“This intimate, private information is not furnished to any bank official lightly, nor, strictly speaking, voluntarily. Rather, the borrower is compelled to disclose the information. The delicately balanced relationship thus temporarily created is not, in ordinary cases, one composed of equals because of the inordinate power of the bank. The precarious position of the borrower and the relatively superior position of the bank mandates there be a counterbalancing special duty imposed on the part of the bank.”
In ruling for Ali, the court found that the bank owes a duty of fair dealing to potential borrowers and that duty includes a requirement that banks “not use their favored position to the detriment of their customers, either directly or indirectly.”
Lest you think that the City National case is simply too old and limited to Oklahoma, it is still followed today although its acceptance is unfortunately not universal.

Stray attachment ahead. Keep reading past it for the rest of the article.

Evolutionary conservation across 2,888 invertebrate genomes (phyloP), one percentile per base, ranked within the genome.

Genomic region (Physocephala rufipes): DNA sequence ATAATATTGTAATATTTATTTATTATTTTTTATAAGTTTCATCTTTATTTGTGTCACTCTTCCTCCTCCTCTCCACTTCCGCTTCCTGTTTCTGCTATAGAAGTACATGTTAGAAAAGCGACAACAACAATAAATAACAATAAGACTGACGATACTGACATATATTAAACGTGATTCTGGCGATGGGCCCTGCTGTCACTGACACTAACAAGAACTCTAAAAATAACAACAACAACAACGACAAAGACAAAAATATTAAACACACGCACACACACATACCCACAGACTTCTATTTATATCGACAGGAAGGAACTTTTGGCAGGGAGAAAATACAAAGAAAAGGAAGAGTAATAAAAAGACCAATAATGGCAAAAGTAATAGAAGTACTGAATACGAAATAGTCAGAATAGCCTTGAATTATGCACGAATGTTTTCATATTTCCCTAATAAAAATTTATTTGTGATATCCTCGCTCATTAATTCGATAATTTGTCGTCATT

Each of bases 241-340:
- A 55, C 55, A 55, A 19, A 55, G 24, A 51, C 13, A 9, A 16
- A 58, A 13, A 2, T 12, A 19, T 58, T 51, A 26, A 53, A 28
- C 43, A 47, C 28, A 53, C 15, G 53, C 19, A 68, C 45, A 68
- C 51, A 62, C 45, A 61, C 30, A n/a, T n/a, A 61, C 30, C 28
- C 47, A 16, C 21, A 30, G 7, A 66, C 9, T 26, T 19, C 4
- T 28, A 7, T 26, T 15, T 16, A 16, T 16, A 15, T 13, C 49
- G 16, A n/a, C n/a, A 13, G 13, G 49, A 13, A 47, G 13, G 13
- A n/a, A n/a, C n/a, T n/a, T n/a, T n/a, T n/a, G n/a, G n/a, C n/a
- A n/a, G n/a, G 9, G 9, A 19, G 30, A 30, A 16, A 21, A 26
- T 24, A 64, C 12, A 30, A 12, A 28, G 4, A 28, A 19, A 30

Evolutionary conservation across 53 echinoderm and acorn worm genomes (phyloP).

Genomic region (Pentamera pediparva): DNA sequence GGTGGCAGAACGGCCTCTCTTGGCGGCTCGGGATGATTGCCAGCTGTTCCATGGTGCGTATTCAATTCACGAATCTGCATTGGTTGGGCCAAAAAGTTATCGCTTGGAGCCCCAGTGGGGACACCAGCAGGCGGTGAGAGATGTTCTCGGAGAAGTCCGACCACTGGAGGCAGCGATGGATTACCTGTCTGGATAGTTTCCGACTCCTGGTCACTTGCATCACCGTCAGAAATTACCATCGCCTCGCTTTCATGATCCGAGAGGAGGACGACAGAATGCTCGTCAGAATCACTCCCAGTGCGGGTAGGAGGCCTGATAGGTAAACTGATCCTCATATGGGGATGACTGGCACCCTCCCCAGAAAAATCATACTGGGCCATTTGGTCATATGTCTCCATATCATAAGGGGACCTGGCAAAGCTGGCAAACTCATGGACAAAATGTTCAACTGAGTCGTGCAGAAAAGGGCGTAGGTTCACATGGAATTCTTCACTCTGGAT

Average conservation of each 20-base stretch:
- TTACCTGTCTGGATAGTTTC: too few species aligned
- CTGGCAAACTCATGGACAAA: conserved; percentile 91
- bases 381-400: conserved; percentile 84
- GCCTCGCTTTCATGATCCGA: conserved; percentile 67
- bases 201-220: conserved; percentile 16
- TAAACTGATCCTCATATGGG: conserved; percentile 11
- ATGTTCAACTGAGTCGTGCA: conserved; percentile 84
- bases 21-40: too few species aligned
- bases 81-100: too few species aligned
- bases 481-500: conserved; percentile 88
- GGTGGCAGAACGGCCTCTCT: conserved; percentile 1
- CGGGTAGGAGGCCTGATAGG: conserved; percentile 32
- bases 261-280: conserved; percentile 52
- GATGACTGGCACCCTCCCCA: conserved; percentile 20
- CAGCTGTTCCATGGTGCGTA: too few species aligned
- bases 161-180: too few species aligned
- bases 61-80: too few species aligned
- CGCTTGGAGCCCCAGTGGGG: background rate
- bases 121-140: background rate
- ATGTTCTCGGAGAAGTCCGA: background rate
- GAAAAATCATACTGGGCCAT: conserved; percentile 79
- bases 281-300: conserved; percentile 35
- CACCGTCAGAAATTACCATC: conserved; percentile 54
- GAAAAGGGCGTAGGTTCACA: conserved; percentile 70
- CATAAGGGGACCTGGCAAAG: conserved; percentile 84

Macquarie Bank v. Bradley Knickel
If you haven’t heard of Macquarie Bank, they are located in Sydney, Australia but do business in the United States through a similarly named affiliate. Bradley Knickel is another entrepreneur. He is engaged in oil and gas exploration.
Over a 10-year period, Knickel acquired mineral leases in the Cedar Butte fields of North Dakota. In 2004, he decided to develop those leases and approached Macquarie for financing. In 2005, the bank agrees to lend $20 million and took a first lien position on the project. The loan repayment arrangements were quite complex. In addition to requiring Knickel to repay the money, the bank also took a royalty interest in certain of the leases. That meant that if one of the designated leases produced oil or gas, the bank would share in the profits.
At this point, Macquarie was more then a lender. By taking an interest in the profits they had a relationship that was more than a traditional lender – borrower relationship.